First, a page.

I recently had a student email me and ask my thoughts on the role of Facebook and social networks in teaching and learning. I’m far from the expert in this and it’s not really in my area of research, but I was a bit surprised by some of my responses. I was reminded of the axiom that, “you don’t know what you think until you write” and, that it can be quite freeing to write fast, stream-of-consciousness prose with little thought given to “evidence” and “logic” — another great reason for young researchers to keep a journal. It’s honestly been a long time since I had done that. Anyway, here are the questions and my responses:
1) Do you think that social networking sites such as facebook have a positive, negative, or no effect at all on academics and learning? Does multitasking play a role?
Everything going on in a learner’s life affects the learning process. There are affordances and constraints associated with social networking. Educators need to work hard to maximize the affordances (e.g., strength of weak ties, distributed cognition, expanded social support, engaging with and synthesizing diverse views) and minimize the constraints (e.g., mindless “Facebooking/Farmvilling” during class, sharing potentially damaging information) of social networks. This isn’t a trivial task and takes a lot of rethinking about the learning process. Part of the reason I love learning technologies is that, ideally, they force us to rethink pedagogy and bring a critical lens to our preconceived notions. Any time we have to think deeply about and get creative with what helps people to learn, good things happen. Conversely, not thinking and blindly throwing FB into our instructional toolkit isn’t going to end well — just like anything else.
Their are optimists, contrarians, and agnostics forming around the multitasking debate. To me, the salient issue for learning is what are students being distracted by, what bits of information are students switching between before, during, and after class? My take is that if we engage students in real, valuable, and meaningful learning experiences, they are much less likely to drift around to alternate bits of information that are of no educative value. On the other hand, I’m all for it if a student briefly disengages from a lecture or formal learning activity to Google on a topic related to the course or fire off some tweets to crowdsource relevant ideas. I do believe this is where some “Good Ideas Come From” and a desperately important affordance of the digital age. Heck, I do it in every talk or lecture I attend. If it takes using social media and socially connected technologies to meet students where they are and engage them in learning experiences that are meaningful to them, then I’m all for it.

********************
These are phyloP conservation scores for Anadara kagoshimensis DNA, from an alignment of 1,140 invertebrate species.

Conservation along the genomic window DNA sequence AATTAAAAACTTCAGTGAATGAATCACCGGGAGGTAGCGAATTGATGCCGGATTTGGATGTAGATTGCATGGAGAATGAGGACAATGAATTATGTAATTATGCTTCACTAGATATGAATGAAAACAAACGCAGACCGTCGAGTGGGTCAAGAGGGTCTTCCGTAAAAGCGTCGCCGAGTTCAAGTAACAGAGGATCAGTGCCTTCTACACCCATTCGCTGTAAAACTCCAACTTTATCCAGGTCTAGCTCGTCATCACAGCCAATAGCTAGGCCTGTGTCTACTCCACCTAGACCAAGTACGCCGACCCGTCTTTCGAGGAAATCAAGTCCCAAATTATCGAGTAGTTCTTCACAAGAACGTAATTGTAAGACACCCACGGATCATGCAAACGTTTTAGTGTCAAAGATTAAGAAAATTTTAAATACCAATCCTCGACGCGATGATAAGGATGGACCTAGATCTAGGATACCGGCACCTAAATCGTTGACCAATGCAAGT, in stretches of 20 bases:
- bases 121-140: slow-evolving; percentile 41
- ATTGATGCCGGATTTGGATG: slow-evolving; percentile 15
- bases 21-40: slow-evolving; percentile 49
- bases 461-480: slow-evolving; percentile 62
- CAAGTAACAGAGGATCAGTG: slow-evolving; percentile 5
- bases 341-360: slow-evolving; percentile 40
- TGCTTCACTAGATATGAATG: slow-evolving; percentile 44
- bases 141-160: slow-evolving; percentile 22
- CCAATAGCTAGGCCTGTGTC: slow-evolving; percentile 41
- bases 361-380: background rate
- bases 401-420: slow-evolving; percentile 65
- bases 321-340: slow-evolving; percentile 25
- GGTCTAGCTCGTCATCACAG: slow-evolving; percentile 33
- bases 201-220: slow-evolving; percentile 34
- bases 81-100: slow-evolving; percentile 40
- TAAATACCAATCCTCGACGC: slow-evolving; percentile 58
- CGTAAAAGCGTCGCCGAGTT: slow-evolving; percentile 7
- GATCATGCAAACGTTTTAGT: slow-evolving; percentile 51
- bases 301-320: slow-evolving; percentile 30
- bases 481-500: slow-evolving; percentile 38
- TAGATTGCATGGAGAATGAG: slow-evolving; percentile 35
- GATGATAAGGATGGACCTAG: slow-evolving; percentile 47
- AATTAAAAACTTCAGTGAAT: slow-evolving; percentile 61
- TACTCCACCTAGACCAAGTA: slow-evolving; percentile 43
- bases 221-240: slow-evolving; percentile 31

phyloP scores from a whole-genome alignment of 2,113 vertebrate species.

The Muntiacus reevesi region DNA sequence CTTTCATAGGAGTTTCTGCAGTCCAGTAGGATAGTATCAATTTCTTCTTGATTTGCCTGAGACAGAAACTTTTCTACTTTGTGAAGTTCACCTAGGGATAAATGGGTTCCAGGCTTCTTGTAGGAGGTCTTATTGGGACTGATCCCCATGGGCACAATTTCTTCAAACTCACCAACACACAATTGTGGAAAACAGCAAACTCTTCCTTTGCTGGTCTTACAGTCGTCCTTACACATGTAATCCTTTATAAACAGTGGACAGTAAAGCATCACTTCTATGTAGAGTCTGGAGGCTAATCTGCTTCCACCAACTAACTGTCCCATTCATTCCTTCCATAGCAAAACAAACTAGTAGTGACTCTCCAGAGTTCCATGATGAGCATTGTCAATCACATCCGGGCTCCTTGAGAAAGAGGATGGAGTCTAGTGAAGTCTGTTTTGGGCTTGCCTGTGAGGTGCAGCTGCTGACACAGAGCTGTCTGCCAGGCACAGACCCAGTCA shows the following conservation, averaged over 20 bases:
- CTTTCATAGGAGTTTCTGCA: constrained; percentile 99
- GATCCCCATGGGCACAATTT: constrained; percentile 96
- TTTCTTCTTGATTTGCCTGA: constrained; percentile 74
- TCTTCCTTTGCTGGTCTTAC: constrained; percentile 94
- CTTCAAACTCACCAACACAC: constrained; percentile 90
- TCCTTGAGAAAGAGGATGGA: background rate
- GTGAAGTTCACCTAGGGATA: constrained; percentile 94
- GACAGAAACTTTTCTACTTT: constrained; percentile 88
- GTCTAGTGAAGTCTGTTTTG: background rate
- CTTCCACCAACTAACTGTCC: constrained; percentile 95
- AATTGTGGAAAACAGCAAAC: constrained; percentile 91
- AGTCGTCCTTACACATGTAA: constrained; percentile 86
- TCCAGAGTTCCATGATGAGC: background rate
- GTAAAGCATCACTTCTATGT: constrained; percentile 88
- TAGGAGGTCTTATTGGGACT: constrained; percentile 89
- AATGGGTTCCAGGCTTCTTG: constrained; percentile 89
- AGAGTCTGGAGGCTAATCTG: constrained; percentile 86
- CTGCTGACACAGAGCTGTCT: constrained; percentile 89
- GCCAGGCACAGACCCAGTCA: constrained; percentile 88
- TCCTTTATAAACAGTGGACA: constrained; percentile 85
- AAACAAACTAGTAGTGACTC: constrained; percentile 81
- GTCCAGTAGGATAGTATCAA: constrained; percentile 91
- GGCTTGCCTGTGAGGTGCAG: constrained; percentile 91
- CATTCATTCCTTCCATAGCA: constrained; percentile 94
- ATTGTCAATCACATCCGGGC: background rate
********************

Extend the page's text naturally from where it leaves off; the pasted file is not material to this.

2) What are your thoughts about an application that connects facebook and academics in one place to discuss class material, upload documents, etc? such as Purdue University’s Mixable?(if you have heard of it).
I hadn’t heard of it, but like I mentioned above, I’m all for it if there are still clear pedagogical goals and outcomes attached to its use. If it’s just trying to “be cool” students will see right through it and likely ignore it. Students want to be challenged and they want their learning institutions to give them a vision for the learning process and have good reasons why this system is being implemented. If that’s clearly there in Mixable, then it will probably work. In addition, it needs to be intuitive and give learners choice. Some want to separate FB from their academic life and that’s fine. Can they still engage in the Mixable experience and get value out of it via different avenues?
3) Do you think having the capability to use a program that the student is familiar with, like Facebook, for academic purposes has any role in learning and motivation to achieve?
Yes, see above. But I’m a young instructor. I have no problem catering somewhat to students and experimenting with FB. Older instructors may not, but there are still very effective low-tech ways to engage learners and increase motivation (e.g,. cooperative learning, problem-based and team-based learning, authentic assignments where students can apply course concepts to their lives, formative assessment, etc). FB has come and some day will give way to something else, but low-tech student engagement techniques and evidence-based instructional design principles will likely always work.
3) With emerging technology, smartphones, and increasing popularity in social networks, do you think social networks will become more of a learning tool in the future?
It’s THE learning tool of the present. Large, slow-moving educational institutions have been, on average, slow to the party. That’s why you see alternative modes of learning (e.g., badges, open learning initiatives, massive open online courses) starting to take hold.
[Photo Credit: _Max-B http://www.flickr.com/photos/massimobarbieri/]